Sam Barrington, the team’s starting linebacker who had earned the respect of his coaches after a strong showing in the playoffs the year before, was lost for the season with a foot injury during the first half of the team’s opening game against the Bears.

High draft pick Josh Boyd broke his leg a week later. Ty Montgomery was lost for the year with an ankle injury. Tight end Andrew Quarless missed 12 games with a knee problem. Sam Shields missed the last quarter of the season with a concussion.

Sean Richardson‘s career ended in Week 5 after a neck injury. Davante Adams had dealt with an ankle issue all year long, before a knee injury in the wild-card round against the Redskins ended his season. Heading into Arizona, the Packers were already without Nelson, Adams and Montgomery. Randall Cobb then punctured his lung on a diving catch during the first half, leaving Mike McCarthy with just three receivers.

In 2016, Sam Shields suffered a likely career-ending concussion on opening day against the Jaguars. Eddie Lacy was lost for the season in Week 6 against the Cowboys, and Corey Linsley sat for the first seven games of the year. James Starks missed 10 games that year, leaving the Packers with Don Jackson and Christine Michael at running back. Like clockwork, Jackson was placed on IR less than one half into his first start with a hand injury.

The season ended in bewildering fashion. Jordy Nelson suffered broken ribs against the Giants, making him absent for the team’s following matchup against the Cowboys. Already down numerous defensive backs, Morgan Burnett was lost during the first drive of the game, further jeopardizing the Packers’ poor defense.

Against Atlanta in the NFC title game, with a banged up Nelson, Geronimo Allison limped onto the field with a strained hamstring, while three offensive linemen left the game.

The final drive featured Letroy Guion, the team’s starting defensive tackle playing right guard for the Packers. A combined 239 games were missed in 2016, and the supporting cast around Aaron Rodgers continued to wither.

Now in 2017, it has been an even worse year for the Packers on the injury front. Bryan Bulaga and David Bakhtiari have been in and out all year. Lane Taylor left Sunday’s game with injury.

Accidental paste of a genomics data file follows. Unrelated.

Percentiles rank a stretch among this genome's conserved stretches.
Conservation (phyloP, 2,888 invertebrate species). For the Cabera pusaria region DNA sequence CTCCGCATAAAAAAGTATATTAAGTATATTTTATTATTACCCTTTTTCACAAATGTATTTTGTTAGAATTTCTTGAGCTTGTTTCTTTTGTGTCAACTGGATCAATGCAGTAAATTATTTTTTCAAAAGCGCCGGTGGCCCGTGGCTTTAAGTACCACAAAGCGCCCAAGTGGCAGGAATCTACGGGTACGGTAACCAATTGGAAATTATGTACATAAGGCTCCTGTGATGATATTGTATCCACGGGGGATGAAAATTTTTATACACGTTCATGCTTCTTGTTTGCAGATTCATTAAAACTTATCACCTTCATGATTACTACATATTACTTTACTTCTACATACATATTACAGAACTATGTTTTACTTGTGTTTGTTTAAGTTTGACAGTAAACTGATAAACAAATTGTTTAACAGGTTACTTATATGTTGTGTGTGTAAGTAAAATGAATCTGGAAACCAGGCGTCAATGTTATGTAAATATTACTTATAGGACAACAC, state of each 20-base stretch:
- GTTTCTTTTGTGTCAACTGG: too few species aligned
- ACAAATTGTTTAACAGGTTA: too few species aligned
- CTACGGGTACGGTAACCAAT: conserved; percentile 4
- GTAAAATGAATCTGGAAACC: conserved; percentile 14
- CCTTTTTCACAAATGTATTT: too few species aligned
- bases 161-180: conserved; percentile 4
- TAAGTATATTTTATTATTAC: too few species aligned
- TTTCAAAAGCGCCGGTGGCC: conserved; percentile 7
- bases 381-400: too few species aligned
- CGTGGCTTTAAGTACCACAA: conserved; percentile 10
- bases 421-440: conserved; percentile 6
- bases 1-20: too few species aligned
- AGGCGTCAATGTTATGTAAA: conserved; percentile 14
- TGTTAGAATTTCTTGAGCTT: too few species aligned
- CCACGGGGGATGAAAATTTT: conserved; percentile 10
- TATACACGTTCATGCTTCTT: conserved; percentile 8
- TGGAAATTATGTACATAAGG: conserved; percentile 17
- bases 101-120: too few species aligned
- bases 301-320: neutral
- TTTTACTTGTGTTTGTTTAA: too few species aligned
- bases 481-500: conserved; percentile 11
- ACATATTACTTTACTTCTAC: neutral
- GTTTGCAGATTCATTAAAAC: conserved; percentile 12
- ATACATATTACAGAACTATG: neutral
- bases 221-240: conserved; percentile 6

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Montravius Adams hasn’t played a snap yet due to a foot injury, while Vince Biegel has been on the PUP list so far this season with the same injury.

Nick Perry has had his annual hand surgery. Jason Spriggs is out for the year. Don Barclay is too. Quinten Rollins was placed on injured reserve this week. Davon House has missed three games.

Finally, it all came to a head against the Vikings, when Aaron Rodgers broke his collarbone and could miss the remainder of the season.

The Packers are not a team that is simply victimized by poor luck with injuries. Every team loses some players each year to injury, but few have it happen with this amount of regularity. Against the Vikings, a player went down every three or four snaps seemingly as players were beginning to play different positions than they were used to.

The bottom line is, the team needs to make a massive change. Not only is this overdue, but there has to be a shakeup in the personnel department. GM Ted Thompson has failed to bring in established athletes who can hold their own in full-on contact.

Toughness isn’t the problem in Green Bay, but this absurd record of injuries is unprecedented. Since 2010, the Packers have had players miss an absolutely astounding 1,577 games in just six seasons. That averages out to five missed games for all 53 players for six straight years.

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Mike McCarthy deserves all the credit in the world for getting his team to consistently limp into the playoffs, as he has had exactly one player to work with on his team that is both good and consistently healthy. Now that he is no longer there, the Packers will be exposed to what they really are: The best one man show in the NFL.